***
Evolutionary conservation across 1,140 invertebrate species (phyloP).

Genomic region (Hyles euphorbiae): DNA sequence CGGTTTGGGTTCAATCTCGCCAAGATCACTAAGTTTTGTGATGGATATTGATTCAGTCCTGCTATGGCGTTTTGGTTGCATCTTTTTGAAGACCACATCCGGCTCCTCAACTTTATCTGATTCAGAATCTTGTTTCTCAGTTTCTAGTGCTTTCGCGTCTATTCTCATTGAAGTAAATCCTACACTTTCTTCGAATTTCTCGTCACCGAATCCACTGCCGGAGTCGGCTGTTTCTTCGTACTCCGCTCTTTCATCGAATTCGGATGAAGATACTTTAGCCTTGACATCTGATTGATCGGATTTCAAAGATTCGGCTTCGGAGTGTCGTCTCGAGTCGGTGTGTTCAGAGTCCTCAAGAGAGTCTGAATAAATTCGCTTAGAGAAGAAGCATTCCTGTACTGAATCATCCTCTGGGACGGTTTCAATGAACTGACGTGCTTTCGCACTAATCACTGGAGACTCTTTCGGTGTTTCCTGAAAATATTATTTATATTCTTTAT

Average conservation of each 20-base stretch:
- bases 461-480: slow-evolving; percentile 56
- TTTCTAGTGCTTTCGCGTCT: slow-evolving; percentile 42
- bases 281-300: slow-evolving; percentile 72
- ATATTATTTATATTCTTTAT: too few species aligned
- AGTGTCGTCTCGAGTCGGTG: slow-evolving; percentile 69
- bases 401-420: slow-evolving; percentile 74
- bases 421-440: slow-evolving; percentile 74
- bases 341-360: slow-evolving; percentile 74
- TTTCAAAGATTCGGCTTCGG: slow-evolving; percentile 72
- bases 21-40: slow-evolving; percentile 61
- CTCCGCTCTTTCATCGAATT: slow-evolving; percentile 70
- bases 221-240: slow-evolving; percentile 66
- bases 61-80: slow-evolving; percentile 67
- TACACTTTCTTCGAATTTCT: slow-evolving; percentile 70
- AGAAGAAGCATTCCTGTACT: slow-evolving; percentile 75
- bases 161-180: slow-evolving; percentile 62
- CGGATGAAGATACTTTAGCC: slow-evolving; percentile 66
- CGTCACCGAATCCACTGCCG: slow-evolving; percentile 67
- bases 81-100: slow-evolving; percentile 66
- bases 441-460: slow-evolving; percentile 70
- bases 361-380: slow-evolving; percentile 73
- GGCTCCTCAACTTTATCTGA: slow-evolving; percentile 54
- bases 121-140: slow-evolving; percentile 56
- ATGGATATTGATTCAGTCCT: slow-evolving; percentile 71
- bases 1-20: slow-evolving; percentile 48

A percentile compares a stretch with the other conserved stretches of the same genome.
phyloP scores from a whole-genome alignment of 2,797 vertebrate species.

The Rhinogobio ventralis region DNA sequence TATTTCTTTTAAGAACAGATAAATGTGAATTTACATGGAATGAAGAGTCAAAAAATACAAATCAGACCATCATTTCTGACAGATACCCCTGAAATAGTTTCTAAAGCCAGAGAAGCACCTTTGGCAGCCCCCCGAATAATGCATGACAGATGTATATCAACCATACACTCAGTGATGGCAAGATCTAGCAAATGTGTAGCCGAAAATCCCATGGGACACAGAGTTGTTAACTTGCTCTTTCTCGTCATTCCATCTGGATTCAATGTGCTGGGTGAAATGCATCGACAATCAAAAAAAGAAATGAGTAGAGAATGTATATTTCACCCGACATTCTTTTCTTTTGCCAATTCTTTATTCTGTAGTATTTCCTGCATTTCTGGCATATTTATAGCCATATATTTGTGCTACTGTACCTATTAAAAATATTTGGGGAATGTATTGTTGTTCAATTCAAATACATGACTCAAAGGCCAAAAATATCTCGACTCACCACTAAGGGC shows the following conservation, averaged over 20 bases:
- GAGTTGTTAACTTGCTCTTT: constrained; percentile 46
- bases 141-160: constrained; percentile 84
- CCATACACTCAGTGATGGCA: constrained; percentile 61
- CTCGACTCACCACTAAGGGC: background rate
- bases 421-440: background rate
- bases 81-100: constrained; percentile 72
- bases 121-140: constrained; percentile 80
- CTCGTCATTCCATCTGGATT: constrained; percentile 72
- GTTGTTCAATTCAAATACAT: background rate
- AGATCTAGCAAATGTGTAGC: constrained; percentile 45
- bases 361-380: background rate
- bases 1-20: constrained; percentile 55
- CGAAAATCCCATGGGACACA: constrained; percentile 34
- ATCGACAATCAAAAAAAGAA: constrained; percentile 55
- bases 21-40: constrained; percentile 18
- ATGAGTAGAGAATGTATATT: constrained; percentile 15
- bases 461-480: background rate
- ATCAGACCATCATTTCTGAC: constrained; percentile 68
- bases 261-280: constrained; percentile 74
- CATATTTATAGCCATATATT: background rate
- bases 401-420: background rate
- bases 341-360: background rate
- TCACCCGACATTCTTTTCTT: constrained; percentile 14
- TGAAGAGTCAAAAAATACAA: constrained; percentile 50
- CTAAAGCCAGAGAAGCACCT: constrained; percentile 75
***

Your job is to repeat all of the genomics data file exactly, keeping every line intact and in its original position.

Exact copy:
Evolutionary conservation across 1,140 invertebrate species (phyloP).

Genomic region (Hyles euphorbiae): DNA sequence CGGTTTGGGTTCAATCTCGCCAAGATCACTAAGTTTTGTGATGGATATTGATTCAGTCCTGCTATGGCGTTTTGGTTGCATCTTTTTGAAGACCACATCCGGCTCCTCAACTTTATCTGATTCAGAATCTTGTTTCTCAGTTTCTAGTGCTTTCGCGTCTATTCTCATTGAAGTAAATCCTACACTTTCTTCGAATTTCTCGTCACCGAATCCACTGCCGGAGTCGGCTGTTTCTTCGTACTCCGCTCTTTCATCGAATTCGGATGAAGATACTTTAGCCTTGACATCTGATTGATCGGATTTCAAAGATTCGGCTTCGGAGTGTCGTCTCGAGTCGGTGTGTTCAGAGTCCTCAAGAGAGTCTGAATAAATTCGCTTAGAGAAGAAGCATTCCTGTACTGAATCATCCTCTGGGACGGTTTCAATGAACTGACGTGCTTTCGCACTAATCACTGGAGACTCTTTCGGTGTTTCCTGAAAATATTATTTATATTCTTTAT

Average conservation of each 20-base stretch:
- bases 461-480: slow-evolving; percentile 56
- TTTCTAGTGCTTTCGCGTCT: slow-evolving; percentile 42
- bases 281-300: slow-evolving; percentile 72
- ATATTATTTATATTCTTTAT: too few species aligned
- AGTGTCGTCTCGAGTCGGTG: slow-evolving; percentile 69
- bases 401-420: slow-evolving; percentile 74
- bases 421-440: slow-evolving; percentile 74
- bases 341-360: slow-evolving; percentile 74
- TTTCAAAGATTCGGCTTCGG: slow-evolving; percentile 72
- bases 21-40: slow-evolving; percentile 61
- CTCCGCTCTTTCATCGAATT: slow-evolving; percentile 70
- bases 221-240: slow-evolving; percentile 66
- bases 61-80: slow-evolving; percentile 67
- TACACTTTCTTCGAATTTCT: slow-evolving; percentile 70
- AGAAGAAGCATTCCTGTACT: slow-evolving; percentile 75
- bases 161-180: slow-evolving; percentile 62
- CGGATGAAGATACTTTAGCC: slow-evolving; percentile 66
- CGTCACCGAATCCACTGCCG: slow-evolving; percentile 67
- bases 81-100: slow-evolving; percentile 66
- bases 441-460: slow-evolving; percentile 70
- bases 361-380: slow-evolving; percentile 73
- GGCTCCTCAACTTTATCTGA: slow-evolving; percentile 54
- bases 121-140: slow-evolving; percentile 56
- ATGGATATTGATTCAGTCCT: slow-evolving; percentile 71
- bases 1-20: slow-evolving; percentile 48

A percentile compares a stretch with the other conserved stretches of the same genome.
phyloP scores from a whole-genome alignment of 2,797 vertebrate species.

The Rhinogobio ventralis region DNA sequence TATTTCTTTTAAGAACAGATAAATGTGAATTTACATGGAATGAAGAGTCAAAAAATACAAATCAGACCATCATTTCTGACAGATACCCCTGAAATAGTTTCTAAAGCCAGAGAAGCACCTTTGGCAGCCCCCCGAATAATGCATGACAGATGTATATCAACCATACACTCAGTGATGGCAAGATCTAGCAAATGTGTAGCCGAAAATCCCATGGGACACAGAGTTGTTAACTTGCTCTTTCTCGTCATTCCATCTGGATTCAATGTGCTGGGTGAAATGCATCGACAATCAAAAAAAGAAATGAGTAGAGAATGTATATTTCACCCGACATTCTTTTCTTTTGCCAATTCTTTATTCTGTAGTATTTCCTGCATTTCTGGCATATTTATAGCCATATATTTGTGCTACTGTACCTATTAAAAATATTTGGGGAATGTATTGTTGTTCAATTCAAATACATGACTCAAAGGCCAAAAATATCTCGACTCACCACTAAGGGC shows the following conservation, averaged over 20 bases:
- GAGTTGTTAACTTGCTCTTT: constrained; percentile 46
- bases 141-160: constrained; percentile 84
- CCATACACTCAGTGATGGCA: constrained; percentile 61
- CTCGACTCACCACTAAGGGC: background rate
- bases 421-440: background rate
- bases 81-100: constrained; percentile 72
- bases 121-140: constrained; percentile 80
- CTCGTCATTCCATCTGGATT: constrained; percentile 72
- GTTGTTCAATTCAAATACAT: background rate
- AGATCTAGCAAATGTGTAGC: constrained; percentile 45
- bases 361-380: background rate
- bases 1-20: constrained; percentile 55
- CGAAAATCCCATGGGACACA: constrained; percentile 34
- ATCGACAATCAAAAAAAGAA: constrained; percentile 55
- bases 21-40: constrained; percentile 18
- ATGAGTAGAGAATGTATATT: constrained; percentile 15
- bases 461-480: background rate
- ATCAGACCATCATTTCTGAC: constrained; percentile 68
- bases 261-280: constrained; percentile 74
- CATATTTATAGCCATATATT: background rate
- bases 401-420: background rate
- bases 341-360: background rate
- TCACCCGACATTCTTTTCTT: constrained; percentile 14
- TGAAGAGTCAAAAAATACAA: constrained; percentile 50
- CTAAAGCCAGAGAAGCACCT: constrained; percentile 75